By Patrick B. Craine
EDMONTON, Alberta, October 16, 2009 (LifeSiteNews.com) – The Alberta Human Rights Commission has accepted a complaint brought against an Edmonton-area Catholic school board by a substitute teacher who was let go after she announced she was 'becoming' a man.
Janet Buterman, 39, had been employed by the Greater St. Albert Catholic School Board for about four months when, in June 2008, she informed deputy superintendent Steve Bayus that she was undergoing a 'sex change' and now wished to be treated as a man.
The following October, Mr. Bayus responded with a letter indicating that Buterman had been removed from the substitute teacher list because the procedures she was undergoing were in conflict with the Catholic teaching upheld by the school board.
“In discussions with the Archbishop of the Edmonton Diocese, the teaching of the Catholic Church is that persons cannot change their gender,” he wrote. “One's gender is considered what God created us to be.”
“Your gender change is not aligned with the teachings of the Church,” he continued, “and would create confusion and complexity with students and parents as a model and witness to Catholic faith values.”
Buterman maintains that she has a legitimate medical condition – gender identity disorder – and that the board has discriminated against her because of it.
Mr. Bayus' letter was clear, however, that their decision was made, not only based on a psychological condition, but based on Buterman's decision to undergo a 'sex change' in response to the condition. “The reason for removing you from the substitute teacher list,” he wrote, “follows a conversation we shared in which you indicated that you had been diagnosed with a gender identity medical condition and that you were undergoing physical gender changes from the female gender to the male gender.”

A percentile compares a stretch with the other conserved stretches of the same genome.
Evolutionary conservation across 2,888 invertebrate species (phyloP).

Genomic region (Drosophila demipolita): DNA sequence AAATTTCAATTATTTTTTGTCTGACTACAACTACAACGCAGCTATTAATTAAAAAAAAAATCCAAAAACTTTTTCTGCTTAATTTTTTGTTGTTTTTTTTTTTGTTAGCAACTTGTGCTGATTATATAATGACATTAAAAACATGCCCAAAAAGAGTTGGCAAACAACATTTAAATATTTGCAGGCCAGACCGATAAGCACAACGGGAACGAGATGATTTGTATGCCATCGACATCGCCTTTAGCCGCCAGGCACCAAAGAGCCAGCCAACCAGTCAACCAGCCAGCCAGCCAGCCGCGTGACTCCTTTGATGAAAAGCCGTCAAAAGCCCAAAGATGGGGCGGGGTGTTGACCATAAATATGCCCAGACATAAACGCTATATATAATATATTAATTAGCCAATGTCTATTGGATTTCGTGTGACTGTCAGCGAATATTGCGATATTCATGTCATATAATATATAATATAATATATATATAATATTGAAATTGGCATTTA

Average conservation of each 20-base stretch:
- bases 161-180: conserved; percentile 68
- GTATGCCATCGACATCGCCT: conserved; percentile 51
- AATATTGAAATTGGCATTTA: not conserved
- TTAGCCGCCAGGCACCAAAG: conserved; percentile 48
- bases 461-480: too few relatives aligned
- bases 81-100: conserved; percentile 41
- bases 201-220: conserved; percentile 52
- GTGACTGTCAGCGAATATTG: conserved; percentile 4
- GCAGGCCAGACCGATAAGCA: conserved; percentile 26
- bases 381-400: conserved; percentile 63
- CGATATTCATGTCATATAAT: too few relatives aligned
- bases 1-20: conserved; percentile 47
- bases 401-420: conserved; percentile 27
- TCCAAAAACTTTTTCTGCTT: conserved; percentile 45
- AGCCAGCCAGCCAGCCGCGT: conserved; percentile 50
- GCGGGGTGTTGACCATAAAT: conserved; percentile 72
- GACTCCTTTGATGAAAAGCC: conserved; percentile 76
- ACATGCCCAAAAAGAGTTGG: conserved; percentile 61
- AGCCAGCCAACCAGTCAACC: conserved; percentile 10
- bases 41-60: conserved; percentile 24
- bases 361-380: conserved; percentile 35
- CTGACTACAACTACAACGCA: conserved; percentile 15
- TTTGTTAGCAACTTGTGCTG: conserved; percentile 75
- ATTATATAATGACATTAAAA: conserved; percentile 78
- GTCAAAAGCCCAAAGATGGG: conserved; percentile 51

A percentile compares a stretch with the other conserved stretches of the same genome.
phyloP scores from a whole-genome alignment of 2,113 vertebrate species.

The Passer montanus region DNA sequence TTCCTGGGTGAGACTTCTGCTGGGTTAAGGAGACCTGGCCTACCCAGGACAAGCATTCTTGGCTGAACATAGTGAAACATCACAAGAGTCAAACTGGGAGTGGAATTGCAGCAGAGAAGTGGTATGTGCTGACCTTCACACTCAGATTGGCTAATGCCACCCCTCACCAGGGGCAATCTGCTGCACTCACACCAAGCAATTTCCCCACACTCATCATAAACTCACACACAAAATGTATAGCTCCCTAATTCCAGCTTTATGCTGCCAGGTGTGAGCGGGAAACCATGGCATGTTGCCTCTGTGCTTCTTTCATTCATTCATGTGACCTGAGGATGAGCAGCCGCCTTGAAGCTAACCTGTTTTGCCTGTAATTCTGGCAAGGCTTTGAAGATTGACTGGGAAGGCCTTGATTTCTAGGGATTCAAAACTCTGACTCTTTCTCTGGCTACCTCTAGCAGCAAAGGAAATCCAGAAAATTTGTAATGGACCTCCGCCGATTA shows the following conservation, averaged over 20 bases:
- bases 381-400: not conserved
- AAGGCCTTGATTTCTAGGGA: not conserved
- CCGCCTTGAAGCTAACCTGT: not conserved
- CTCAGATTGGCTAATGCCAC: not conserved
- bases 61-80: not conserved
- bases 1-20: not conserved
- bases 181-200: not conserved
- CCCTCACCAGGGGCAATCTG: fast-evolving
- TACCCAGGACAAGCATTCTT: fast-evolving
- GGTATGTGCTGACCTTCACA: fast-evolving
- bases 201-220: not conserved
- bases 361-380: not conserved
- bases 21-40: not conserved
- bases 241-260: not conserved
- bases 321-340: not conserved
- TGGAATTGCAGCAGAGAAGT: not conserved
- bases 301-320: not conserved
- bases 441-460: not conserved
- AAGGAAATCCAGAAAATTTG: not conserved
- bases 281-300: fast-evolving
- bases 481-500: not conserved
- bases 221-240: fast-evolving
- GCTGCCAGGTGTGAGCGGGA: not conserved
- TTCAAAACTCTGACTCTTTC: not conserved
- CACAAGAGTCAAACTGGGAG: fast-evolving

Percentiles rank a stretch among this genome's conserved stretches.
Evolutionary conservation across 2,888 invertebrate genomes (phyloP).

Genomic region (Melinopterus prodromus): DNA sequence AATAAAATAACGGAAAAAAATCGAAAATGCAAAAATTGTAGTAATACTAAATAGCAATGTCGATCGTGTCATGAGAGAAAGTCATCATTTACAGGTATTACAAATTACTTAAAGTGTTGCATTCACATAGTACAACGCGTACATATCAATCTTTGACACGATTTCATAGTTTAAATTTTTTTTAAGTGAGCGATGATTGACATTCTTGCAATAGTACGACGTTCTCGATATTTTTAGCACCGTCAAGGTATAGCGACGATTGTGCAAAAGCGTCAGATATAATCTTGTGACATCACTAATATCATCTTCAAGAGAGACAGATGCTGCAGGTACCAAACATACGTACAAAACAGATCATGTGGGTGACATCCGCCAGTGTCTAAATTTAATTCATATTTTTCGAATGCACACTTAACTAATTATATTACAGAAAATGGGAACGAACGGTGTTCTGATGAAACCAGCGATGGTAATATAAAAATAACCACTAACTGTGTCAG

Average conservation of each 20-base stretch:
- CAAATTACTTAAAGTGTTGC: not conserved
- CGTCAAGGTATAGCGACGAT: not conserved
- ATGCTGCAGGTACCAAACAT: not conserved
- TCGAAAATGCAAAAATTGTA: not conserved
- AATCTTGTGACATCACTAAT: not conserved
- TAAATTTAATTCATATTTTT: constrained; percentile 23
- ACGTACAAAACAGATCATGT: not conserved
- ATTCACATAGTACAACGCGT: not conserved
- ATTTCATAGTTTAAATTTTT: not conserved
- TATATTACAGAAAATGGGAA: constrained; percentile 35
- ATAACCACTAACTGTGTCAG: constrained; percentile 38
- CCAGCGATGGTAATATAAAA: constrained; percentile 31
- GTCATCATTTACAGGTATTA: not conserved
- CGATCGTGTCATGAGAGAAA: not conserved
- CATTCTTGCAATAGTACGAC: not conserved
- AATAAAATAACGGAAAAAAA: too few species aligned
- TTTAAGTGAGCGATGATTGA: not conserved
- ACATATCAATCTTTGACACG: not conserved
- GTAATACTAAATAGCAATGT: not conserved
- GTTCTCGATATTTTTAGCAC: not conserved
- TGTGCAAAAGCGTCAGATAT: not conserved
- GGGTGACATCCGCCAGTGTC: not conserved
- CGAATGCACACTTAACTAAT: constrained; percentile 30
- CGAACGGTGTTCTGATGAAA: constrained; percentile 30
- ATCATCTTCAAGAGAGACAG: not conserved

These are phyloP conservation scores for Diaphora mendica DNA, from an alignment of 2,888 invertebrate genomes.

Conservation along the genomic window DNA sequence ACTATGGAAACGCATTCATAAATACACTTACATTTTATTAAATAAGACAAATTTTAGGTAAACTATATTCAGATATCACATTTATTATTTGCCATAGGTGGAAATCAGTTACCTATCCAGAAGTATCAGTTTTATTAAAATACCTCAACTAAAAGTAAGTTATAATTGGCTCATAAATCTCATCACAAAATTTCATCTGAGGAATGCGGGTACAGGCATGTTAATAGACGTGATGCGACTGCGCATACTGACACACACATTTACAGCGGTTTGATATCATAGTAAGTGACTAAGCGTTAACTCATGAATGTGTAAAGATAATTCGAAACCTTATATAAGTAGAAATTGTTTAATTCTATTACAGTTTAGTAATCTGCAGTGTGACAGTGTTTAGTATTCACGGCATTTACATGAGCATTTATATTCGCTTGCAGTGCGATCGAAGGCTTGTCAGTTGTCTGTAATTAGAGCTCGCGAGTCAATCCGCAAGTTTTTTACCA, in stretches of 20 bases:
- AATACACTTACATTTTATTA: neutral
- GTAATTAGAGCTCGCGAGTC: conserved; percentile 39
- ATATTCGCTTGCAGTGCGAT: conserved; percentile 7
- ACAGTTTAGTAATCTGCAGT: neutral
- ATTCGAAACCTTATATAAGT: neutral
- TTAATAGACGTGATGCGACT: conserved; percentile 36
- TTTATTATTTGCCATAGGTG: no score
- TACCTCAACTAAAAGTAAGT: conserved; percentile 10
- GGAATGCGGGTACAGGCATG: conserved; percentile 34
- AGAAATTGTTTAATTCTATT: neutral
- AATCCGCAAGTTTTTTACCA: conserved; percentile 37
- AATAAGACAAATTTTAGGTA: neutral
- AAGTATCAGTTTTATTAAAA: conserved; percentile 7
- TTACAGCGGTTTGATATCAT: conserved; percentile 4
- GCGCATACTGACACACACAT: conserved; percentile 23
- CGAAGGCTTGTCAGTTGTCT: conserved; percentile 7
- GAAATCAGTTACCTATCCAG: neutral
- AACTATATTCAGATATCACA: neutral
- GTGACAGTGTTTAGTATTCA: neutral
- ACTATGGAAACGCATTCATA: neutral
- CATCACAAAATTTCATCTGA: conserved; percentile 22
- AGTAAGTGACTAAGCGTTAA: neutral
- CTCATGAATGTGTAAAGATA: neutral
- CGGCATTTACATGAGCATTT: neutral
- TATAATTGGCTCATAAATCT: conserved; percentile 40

In Buterman's opinion, the Catholic board does not have the right to let their beliefs enter decisions about employment. “It appears to me they think they have a right to make employment decisions based on claims, tenets of faith,” she told the Edmonton Journal. “From my perspective, as a public employer, they do not.”
Buterman filed the complaint on October 1st, and the Alberta Human Rights and Citizenship Commission has accepted it on the grounds of medical disability, physical disability, and gender.
The school board has 21 days to respond to the complaint, and superintendent David Keohane has said that he will comply with the process. He told the Edmonton Journal that the board has their own perspective on the issue, but they do not want to “prejudice the process” by commenting publicly.
“We believe the individual who should receive [our] perspective – and it will be in writing and it will be clear – is Jan Buterman,” he said. “There are two sides to every story and we are going to entrust the human rights commission to address two sides to the story.”
The Alberta Catholic school board is not the only one coming under fire for upholding its Catholic faith. An Ontario board was the subject of a human rights complaint last month because of its decision not to hire a non-Catholic. In that case, the school board is asserting its right to hire teachers that espouse the Catholic values they are aiming to instil in their students.
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